Ironically, William Russell Grace, born 10 May 1832 in the village of Ballylinan in County Laois, Ireland, was the epitome of the American Dream. He arrived in America during the first potato famine in the 1840s when hatred of and discrimination against Irish immigrants was at a fiery intensity; he eventually became the first Roman Catholic mayor of New York City, and acquired enough wealth to be able to contribute 25 percent of all the charitable aid given to Irish victims during the second famine of the 1870s.
Today, he is remembered mainly by the corporation that bears his name: W.R. Grace and Company. Sadly, W.R. Grace is a name that will live in infamy among asbestos victims, the sad legacy of a man who during his lifetime tried to do so much good. The W.R. Grace Company was responsible for the death and misery–attributable to asbestos–that has visited the working people of Libby, Montana. On 13 March, 2008, this corporation has agreed to pay $250 million “… for the investigation and cleanup of asbestos contamination around Libby , Montana .” Sounds like a lot, doesn’t it? Let’s put these amounts into perspective.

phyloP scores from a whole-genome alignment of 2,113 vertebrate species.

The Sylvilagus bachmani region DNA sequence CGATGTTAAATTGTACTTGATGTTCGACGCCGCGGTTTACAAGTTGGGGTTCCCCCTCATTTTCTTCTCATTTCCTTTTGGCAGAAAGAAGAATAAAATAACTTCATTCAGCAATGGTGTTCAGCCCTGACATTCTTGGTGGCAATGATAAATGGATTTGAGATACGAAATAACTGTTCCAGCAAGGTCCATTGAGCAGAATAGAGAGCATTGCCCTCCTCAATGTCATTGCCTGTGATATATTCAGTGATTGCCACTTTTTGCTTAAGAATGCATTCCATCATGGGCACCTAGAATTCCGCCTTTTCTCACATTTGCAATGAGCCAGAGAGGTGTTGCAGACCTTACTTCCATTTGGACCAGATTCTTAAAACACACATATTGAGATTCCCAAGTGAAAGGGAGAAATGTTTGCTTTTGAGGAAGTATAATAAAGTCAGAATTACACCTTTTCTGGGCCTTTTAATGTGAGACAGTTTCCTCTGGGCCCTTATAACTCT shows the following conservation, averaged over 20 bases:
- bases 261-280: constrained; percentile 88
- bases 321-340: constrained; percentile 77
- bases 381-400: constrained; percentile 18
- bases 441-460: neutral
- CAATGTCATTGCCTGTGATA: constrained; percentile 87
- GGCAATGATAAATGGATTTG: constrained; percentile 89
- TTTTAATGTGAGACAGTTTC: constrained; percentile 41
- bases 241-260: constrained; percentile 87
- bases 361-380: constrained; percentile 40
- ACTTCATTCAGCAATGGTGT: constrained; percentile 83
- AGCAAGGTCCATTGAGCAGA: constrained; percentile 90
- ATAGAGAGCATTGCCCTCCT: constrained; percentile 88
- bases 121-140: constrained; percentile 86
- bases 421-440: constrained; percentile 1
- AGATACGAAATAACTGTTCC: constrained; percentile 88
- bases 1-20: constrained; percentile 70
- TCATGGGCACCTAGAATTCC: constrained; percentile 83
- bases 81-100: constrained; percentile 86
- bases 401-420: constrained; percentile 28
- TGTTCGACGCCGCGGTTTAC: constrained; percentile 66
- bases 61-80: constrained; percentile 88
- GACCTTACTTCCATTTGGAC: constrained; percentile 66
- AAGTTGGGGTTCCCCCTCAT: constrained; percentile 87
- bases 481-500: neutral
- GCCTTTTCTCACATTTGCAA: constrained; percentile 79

Were you to receive one million dollars, and chose to spend it at the rate of $1000 per day, it would take you approximately 3-1/2 years to spend all of it. This means that the amount that W.R. Grace & Company is offering to the people of Libby would, at that rate, last you throughout your lifetime–assuming you received the full $250 million at age 20 and lived to be 95 (we’re not taking inflation into account, here). Still sounds like a lot, right? Until you realize that the W.R. Grace Company is still worth $1.5 billion. That $250 million is only 16% of the net worth of the company, a net worth that was created by mining and selling a deadly substance. What they are offering for the illnesses and deaths that their products have caused is mere pocket change . One has to wonder how William Russell Grace would feel about that.